Friday, June 02, 2006

What are you committed to when you deny meta-ethical relativism?

Much out there in the collective hive mind about "relativism". On the one hand, everybody who knows an undergraduate has been earnestly informed that right and wrong depend on your culture. On the other hand, after September 11, right-wing talking heads sternly instructed us that "relativism" will lead to the West's downfall in the struggle against "Islamofascism". The current Pope has even warned about a "dictatorship of relativism", which sounds a bit odd, but may be a precise political description of the European Union.

The analytical philosophy set find all this cultural noise a mess of confusion. At the same time, I find the analytical debates to be a tad frustrating. Everyone seems to be a highly conventional liberal atheist materialist of the affluent, educated North American sort (core Kerry voters), but wild accusations of believing in mysterious entities (on the one hand) and tolerating baby rape on the other abound.

Personally, I am not a metaethical relativist, but I don't feel any need to commit to weird entities or to claim that there would be moral truths if there were no agents. I think my denial of meta-ethical relativism commits me to the following:

1. Deontic logic holds. A course of action is forbidden if and only if it is not permissible and if and only if not doing it is obligatory. A course of action is permissible if and only if it is not forbidden and if and only if not doing it is not obligatory. A course of action is obligatory if and only if not doing it is forbidden and if and only if not doing it is not permissible.

2. There is at least one course of action that is forbidden or obligatory.

3. There is no person or group of persons such that if that for all moral propositions, it is necessary that if that person or persons believes that the proposition is true, the proposition is true.

None of these commit me to the existence of any entities other than moral propositions. Nor do I have to accept a summum bonum or an implausibly rationalist account of how we come to know moral propositions. Finally, they are completely consistent with the permissibility of a course of action depending on the circumstances.

Update: Reading this over, I realized that there might be some misguided souls out there who think that these propositions only deny ethical relativism, and not some higher metaethical relativism. After all, I might believe all 3 of the above propositions, agree that I can't help but believe them, but say that I do so because of certain contingent facts of biological and cultural history. Deontic logic, the capacity to consider some courses of action morally impermissible and a willingness to think anyone might be wrong about moral matters all carry a selection advantage (at least if they are leavened by hypocrisy and self-interested bias, as they undoubtedly are). Or alternatively, they may just be a product of Judeo-Christian development (although I don't personally believe this). Either way, there is a causal story explaining why we hold these beliefs that is unconnected to their truth.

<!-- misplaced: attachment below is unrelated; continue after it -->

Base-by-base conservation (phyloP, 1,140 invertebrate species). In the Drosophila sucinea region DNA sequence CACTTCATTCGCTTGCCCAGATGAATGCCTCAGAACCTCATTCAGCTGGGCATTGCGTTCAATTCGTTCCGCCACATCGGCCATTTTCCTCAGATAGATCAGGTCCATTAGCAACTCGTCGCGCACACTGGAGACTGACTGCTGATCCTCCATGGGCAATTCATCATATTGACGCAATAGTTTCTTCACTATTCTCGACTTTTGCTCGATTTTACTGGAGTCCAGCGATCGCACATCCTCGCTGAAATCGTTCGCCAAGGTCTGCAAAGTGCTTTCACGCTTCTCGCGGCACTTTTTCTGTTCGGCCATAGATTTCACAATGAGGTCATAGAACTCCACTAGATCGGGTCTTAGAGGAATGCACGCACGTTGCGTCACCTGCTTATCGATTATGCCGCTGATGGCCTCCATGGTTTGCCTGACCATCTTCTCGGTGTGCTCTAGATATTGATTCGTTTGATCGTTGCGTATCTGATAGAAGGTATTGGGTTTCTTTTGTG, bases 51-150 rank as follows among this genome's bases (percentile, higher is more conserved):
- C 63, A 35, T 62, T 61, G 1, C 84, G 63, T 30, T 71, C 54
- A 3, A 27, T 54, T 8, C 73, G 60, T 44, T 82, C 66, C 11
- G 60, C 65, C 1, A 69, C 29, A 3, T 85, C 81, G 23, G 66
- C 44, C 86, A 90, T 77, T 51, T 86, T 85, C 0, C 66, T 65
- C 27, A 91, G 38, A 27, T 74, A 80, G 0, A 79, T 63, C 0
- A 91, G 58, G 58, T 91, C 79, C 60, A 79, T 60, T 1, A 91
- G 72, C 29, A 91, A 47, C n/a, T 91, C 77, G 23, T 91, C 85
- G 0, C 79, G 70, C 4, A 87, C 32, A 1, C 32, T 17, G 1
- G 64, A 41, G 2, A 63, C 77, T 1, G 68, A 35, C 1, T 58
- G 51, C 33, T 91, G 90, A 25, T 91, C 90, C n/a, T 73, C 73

If believing this makes me a meta-ethical relativist, then I am a meta-ethical relativist. But, then, I am a meta-scientific relativist and a meta-common-sense-perception relativist too. All the capacities involved have a historical causal story (if history includes human natural history). How could it be different for a human mind that is a product of history?

But this kind of relativism is completely untroubling to me. It is really just an admission that I, and everyone and everything I know and love, are finite. So it is.

1 comment:

Anonymous said...

DEONTIC? That's it, I'm outta here! No -- seriously?? -- truth is what we make it, sure. That doesn't mean it's all lies. I mean, it's gonna have to do, innit? The alternative is a mumbling, inert, absolutely-not-useful , pseudo-political class -- the SFU English department, basically. If they want to leave the field and the future to we men and women of action, cool. As long as they know we're not gonna fund 'em indefinitely. Maybe philosophers *should* wander.